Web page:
a talk with gittit szwarc from knobbly studio

we caught up with gittit szwarc, the founder and designer behind israel-based jewellery brand knobbly studio to learn more about martial arts, elon musk and the end of humankind.

could you talk us through a ‘typical’ day in your life?

I'm not a fan of routine, so this is always changing, but I can describe what it's been like lately. 

I try to get a quiet hour of work done from home in the morning, to get into the big picture and prioritize. then I get on my bicycle – it's about a 45 minute ride from my house to the studio, I essentially cross the entire city of tel aviv. I used to drive, but I found I arrive much more clear-headed and positive when I cycle.

we're going through a dizzying growth phase right now, so when I arrive I need to just be available to my team for a few hours, to answer any questions and help them get used to new workflows. in between I might be just outside the studio snapping pictures for instagram in some strong midday shadows, or I'll walk to the beach to do the same if there's time.

in the afternoons I might be working with my studio partner on our next project – we recently renovated our space together and made part of it into a gallery for rotating exhibitions, so we could be meeting with the artists, working on our social media/press for the upcoming exhibition, or one of our endless schemes for small changes in the studio because renovating is something that never really ends!

I like to work late after everyone's gone, so that's usually when I sketch new pieces or flesh out ideas for new imagery I'd like to create.

your background is really interesting and pretty diverse, with experience in all sorts of things from martial arts to maths. why did you decide to become a designer, and why did you decide on knobbly studio?

I can't really say I decided to do it – it was something I started doing out of restlessness when I was studying at university and teaching capoeira; the response was good and it grew until it gradually elbowed out anything else I had going on in my life! I think all the disciplines I've been involved in really inform my design process though. I'm really into the human form in movement and I'm interested in the way our eye perceives things differently under different conditions of angle, light or context, and those are themes that are always there in my designs. I came up with the name knobbly it was descriptive of one of the first things I made, and I've wanted to change the name ever since, but haven't found the right one yet!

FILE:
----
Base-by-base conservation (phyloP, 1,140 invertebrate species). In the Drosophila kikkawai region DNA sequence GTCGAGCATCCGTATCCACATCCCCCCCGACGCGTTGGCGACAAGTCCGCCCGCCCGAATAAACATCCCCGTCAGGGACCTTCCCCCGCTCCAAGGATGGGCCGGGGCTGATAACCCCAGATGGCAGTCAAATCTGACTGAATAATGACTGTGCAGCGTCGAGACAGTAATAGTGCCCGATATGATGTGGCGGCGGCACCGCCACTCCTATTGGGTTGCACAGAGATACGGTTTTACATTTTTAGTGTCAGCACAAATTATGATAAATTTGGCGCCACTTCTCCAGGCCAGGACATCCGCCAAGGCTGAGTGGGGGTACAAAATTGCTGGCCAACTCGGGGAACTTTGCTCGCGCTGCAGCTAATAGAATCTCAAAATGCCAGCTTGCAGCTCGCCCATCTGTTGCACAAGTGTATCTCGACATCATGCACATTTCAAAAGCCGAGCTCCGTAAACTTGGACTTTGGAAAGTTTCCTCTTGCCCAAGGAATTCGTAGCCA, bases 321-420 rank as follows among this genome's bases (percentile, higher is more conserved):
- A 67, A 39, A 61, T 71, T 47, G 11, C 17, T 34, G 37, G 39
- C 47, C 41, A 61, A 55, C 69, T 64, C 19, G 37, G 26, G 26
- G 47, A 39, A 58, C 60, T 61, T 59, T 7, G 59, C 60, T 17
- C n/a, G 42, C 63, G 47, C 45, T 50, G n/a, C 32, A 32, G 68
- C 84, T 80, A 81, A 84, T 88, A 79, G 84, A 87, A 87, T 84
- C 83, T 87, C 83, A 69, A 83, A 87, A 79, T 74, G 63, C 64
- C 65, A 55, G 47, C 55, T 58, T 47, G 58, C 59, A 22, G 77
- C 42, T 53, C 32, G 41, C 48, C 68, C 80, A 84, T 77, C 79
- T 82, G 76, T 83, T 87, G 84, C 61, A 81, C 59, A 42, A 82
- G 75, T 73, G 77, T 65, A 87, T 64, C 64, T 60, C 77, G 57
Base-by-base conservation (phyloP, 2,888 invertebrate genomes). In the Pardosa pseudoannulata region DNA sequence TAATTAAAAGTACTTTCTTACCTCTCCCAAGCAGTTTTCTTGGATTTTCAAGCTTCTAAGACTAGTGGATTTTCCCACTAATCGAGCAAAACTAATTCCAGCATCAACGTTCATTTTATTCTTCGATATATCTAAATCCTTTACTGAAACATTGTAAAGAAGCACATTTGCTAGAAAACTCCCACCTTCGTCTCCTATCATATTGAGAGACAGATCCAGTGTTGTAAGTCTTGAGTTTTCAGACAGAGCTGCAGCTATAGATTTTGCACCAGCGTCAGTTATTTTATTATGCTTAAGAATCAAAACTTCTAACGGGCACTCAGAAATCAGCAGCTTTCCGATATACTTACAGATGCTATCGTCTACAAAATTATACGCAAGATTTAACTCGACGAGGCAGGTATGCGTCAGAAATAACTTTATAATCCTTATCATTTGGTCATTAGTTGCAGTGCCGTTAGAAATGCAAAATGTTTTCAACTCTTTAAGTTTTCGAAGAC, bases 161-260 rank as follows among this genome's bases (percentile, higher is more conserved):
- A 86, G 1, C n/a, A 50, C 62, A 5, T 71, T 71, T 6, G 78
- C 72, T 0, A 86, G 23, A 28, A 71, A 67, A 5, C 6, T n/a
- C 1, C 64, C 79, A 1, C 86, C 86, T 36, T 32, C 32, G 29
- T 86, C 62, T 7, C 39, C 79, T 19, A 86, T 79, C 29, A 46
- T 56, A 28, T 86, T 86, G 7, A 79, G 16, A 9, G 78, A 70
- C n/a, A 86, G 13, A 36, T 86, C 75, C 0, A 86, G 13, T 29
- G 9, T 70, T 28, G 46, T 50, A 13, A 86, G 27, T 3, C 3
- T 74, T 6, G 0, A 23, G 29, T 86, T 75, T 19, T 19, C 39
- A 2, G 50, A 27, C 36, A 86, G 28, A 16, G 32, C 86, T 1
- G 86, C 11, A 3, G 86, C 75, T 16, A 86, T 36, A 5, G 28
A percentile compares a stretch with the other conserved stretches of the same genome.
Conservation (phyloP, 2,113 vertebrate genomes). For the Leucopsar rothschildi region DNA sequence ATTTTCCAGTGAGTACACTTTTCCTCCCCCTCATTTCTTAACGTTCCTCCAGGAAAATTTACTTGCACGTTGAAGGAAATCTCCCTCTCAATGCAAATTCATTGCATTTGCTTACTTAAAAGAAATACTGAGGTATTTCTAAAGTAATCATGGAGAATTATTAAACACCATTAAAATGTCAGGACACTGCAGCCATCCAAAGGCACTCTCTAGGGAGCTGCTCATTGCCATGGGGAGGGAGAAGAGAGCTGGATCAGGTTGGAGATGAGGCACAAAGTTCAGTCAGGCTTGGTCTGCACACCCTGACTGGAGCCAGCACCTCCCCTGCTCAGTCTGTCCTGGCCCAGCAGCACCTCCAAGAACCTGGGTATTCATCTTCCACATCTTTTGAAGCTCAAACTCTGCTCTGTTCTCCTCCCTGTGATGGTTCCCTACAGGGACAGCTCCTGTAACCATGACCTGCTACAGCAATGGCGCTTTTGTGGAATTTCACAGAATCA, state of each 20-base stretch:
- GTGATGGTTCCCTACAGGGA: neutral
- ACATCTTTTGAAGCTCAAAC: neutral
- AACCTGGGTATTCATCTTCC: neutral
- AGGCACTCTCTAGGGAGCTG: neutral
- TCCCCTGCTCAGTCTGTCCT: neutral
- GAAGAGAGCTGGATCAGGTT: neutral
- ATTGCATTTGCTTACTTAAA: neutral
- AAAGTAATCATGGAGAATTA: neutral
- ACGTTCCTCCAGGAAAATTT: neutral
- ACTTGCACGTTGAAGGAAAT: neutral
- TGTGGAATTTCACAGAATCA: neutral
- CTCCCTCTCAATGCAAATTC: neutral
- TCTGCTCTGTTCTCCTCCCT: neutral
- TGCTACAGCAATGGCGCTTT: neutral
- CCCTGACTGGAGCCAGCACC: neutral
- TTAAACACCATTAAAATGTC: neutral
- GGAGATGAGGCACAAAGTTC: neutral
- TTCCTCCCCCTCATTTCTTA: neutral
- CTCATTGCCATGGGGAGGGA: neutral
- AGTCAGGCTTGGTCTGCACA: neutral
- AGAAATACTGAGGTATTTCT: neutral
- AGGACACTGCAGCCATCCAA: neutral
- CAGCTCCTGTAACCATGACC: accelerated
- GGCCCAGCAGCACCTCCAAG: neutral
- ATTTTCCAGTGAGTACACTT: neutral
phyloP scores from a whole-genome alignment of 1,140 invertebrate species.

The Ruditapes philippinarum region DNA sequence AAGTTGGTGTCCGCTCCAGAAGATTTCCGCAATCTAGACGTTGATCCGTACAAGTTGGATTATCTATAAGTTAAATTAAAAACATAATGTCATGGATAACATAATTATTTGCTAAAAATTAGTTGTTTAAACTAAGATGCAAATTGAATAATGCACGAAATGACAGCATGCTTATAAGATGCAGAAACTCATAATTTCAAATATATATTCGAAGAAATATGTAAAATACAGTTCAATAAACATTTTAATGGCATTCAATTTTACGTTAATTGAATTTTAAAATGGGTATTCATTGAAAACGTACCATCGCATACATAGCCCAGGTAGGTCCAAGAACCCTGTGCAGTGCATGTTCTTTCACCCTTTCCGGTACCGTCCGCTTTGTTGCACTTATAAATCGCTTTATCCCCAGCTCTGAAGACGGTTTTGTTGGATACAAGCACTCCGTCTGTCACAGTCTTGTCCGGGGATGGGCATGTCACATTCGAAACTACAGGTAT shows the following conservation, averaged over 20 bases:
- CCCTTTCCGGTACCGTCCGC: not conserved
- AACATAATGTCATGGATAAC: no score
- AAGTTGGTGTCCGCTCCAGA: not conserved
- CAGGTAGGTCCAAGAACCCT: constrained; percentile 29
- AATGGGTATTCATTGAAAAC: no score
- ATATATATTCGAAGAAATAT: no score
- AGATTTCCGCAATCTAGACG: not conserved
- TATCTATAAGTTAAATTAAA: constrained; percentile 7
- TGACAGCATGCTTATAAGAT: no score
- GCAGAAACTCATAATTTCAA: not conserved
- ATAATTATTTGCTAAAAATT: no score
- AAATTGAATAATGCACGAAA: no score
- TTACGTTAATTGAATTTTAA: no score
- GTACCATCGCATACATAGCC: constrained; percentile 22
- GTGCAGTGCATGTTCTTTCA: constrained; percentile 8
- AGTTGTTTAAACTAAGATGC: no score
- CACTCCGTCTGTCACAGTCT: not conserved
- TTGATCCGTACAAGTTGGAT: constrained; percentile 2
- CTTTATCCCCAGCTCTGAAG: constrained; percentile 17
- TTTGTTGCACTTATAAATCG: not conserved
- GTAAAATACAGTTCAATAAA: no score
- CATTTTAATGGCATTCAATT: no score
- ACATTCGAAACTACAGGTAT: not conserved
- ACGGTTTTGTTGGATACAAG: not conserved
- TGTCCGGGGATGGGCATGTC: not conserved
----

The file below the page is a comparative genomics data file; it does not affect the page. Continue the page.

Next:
how do you feel being based in israel inspires your designs and brand ethos?

when israelis travel to other places in the western world we're often perceived as rude, but often what's actually going on is that we really value "getting to the point". we want things to be functional and to cut the frills. I definitely think that comes through in my designs. I try to strip away any design elements that aren't needed to define that piece. at the same time, because I know my location can be perceived as off-putting, I try to create a sense of intimacy in my visuals. I don't try to show the city but rather the feeling of being in it.

you recently collaborated with french photographer and tattooist, laurie franck - how did that collaboration come around? what made you want to work with laurie?

I saw laurie's work on instagram and sent her a message saying I loved it and asked if she would be into doing something together. she said yes and we had such a good connection right from the start. she's since been to tel aviv twice to visit and so we can create together! I loved the way she used the minimum necessary to convey an image of a human body. some of her drawings could almost be just a random line and two dots, but because our eye is so attuned to finding humanity in everything, we can't miss it. it ties back to the interest in perception that I talked about - we're constantly primed for finding human forms, so we do.

if you could collaborate with anyone - living or dead - who would it be?

elon musk. I don't know what I might have to offer to help his vision but he's decided how he's going to change the world and I'm into it. an israeli singer once said in a live show, "throw your heart ahead of you and then run to catch it". that's what he does.

what exciting projects do you have lined up for knobbly studio for the rest of this year?

right now I'm pretty excited about our work in the gallery we built, mars (@marsonvenus). the opening show with laurie franck was a huge success and drew a lot of people who are just our kind of people, so we're excited to grow that community. at some point I'd like to collaborate with multiple artists and data scientists to curate an exhibition about a subject I've been pondering for a couple years, which is the correlation between human forms rising in fashion (all the nude shapes, hand prints, face earrings) and our apocalyptic feelings about the end of humankind.


by nav gill